Overall this week, I think I’ve regained some confidence in talking to people. We seem to have found a better area to find people, and less people run away. We haven’t been able to share any messages yet, but we are working on increasing our potential-pool. Hopefully by the end of the transfer we’ll be able to have a few investigators learning. We’re going to try some different contacting methods in a few weeks. We hope to increase the attendance at our English class. In the past, it’s been hard to do this because Muslims cannot attend the class. Most of the people interesting in the English class were Muslim, which was very sad. We will also try contacting a new section of town, which is very far away. We’ll be really sweaty biking over four long hills for about 45 minutes, so I hope everyone will ask us if we need a drink!
Well, I’ve been a year out now, Elder Wimmer and I celebrated by eating at Sushi King. At night, we commenced our ceremonial shirt burning signifying one year gone, one year more. I had a great reason to celebrate, but I think my investigators celebrated too. This week all of my investigators.. somewhat dropped us. We were not able to meet with any investigators this week, probably because they were too busy celebrating our year mark for us (this is a joke, I’m just not very funny, so feel free to laugh along with my joke). It was quite a stressful week, but we were able to do some good at least.
I had zone meeting in Johor Baru on Monday and Tuesday. My zone leaders trained me on how to eliminate distractions and focus on finding more investigators. We returned to our area to find that the work is the same, but we received some great spiritual strength. In this area of Melaka, I’ve learned to dig deeper in the scriptures than ever before. I love to study the scripture missionaries and learn from their examples. One thing I realized is that missionary work has never been easy. It always requires sacrifice, complete confidence and diligence, and faith. The fruits of the work are always worth the work. I find it depressing to not see immediate results, but I still find joy in the simple parts of the day. Scriptures as always are a great source of help, but I found the sacrament this week to be most influential. I am most grateful for Christ’s Atonement for me. Of the little knowledge I know of the Atonement, I understand that His sacrifice was difficult. He, being a God, asked if there was another way. I often ask myself this question, is there another way; this path is really really hard! I will never make a sacrifice as great as Christ’s, but I do feel that in order to bring a soul the most important message on Earth it will require the most exerting effort. I find it odd to say that I truly am grateful for trials, I have never seen Christ or His church or His Gospel in a more glorious way than now.
I’m sure next week will be a great week, I think that it’s time we find someone to teach!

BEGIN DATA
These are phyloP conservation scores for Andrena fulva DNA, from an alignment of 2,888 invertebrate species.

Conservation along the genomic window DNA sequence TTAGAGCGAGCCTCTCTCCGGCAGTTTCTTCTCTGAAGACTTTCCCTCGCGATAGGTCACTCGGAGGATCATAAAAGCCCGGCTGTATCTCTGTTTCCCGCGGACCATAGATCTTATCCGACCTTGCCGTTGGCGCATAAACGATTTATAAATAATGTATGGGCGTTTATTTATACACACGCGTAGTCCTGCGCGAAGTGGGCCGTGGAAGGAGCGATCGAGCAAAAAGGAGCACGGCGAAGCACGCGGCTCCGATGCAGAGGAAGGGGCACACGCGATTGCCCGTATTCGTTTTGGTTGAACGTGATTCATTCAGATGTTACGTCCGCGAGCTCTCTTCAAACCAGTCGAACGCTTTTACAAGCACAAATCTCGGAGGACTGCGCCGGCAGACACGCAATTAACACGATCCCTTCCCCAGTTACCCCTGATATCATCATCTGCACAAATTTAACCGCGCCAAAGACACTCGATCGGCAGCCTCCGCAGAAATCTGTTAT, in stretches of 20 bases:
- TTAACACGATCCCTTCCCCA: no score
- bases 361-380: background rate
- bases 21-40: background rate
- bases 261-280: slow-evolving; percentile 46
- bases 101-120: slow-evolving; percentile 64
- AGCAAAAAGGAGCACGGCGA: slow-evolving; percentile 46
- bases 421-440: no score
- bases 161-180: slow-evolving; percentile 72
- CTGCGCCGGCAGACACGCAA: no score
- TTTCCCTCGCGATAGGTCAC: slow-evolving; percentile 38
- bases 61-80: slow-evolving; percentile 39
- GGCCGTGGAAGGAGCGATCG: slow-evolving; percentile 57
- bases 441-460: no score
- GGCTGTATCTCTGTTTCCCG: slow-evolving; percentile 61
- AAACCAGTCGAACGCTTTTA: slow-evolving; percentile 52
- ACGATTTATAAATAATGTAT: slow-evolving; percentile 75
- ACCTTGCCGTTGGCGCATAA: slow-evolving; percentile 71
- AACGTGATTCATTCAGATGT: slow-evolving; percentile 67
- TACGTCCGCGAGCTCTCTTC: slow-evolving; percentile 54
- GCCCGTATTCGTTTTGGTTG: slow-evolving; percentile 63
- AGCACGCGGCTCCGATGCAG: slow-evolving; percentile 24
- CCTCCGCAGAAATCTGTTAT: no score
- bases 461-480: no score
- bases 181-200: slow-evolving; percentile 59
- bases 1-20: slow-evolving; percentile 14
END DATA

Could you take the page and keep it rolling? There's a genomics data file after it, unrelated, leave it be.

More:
Ponderize Scripture: 1 Peter 1:7 That the trial of your faith, being much more precious than of gold that perisheth, though it be tried with fire, might be found unto praise and honour and glory at the appearing of Jesus Christ
I love you all sincerely,
Wednesday is my year mark! Yay! I can’t believe how much I’ve learned, but I believe learning is exponential. This next year will be full of even more growth! Well, here I go!
I finally had a chance to listen to conference, and I was pleased to receive personal revelation for myself and my area. I have never appreciated listening to prophets and apostles more than now. While listening I could sense the concern each of the speakers had for me and all people who needed to hear their message. I could feel that their messages contained heavenly inspiration and only servants chosen by God himself can display such power.
Some of my favorite talks were from Elder Holland on the sacrifice of mothers, Elder Stevenson on receiving assistance despite inadequacy, and Elder Aoyagi on the function of the church. Without giving you a summary of their talks, I want to say each of these speakers shared a message that inspired me to live on a higher plane, and was direct revelation to me as a missionary. One of the most important lessons I learned however was knocking. Revelation is revealed to those who will act and are searching for it. At this conference I was seeking specific answers, and I received more than I needed. I know that all of their messages were true and from God.
I have lately come to the realization that I can strengthen my testimony of the Plan of Salvation. Over the months, I have run across several other “Plans” in other churches and religions. After hearing about them, it is easy to see the slight deviations that Satan uses to lead people astray. The river parallel to the iron rod causes many people to be confused. I have desired to understand more of the “why” of the plan. Most people can identify similarities and differences in God’s plan and other plans (the what), but don’t understand why God created it, why we follow it, and why this is the only feasible plan. The more I learn about God’s love, the more it motivates me to share!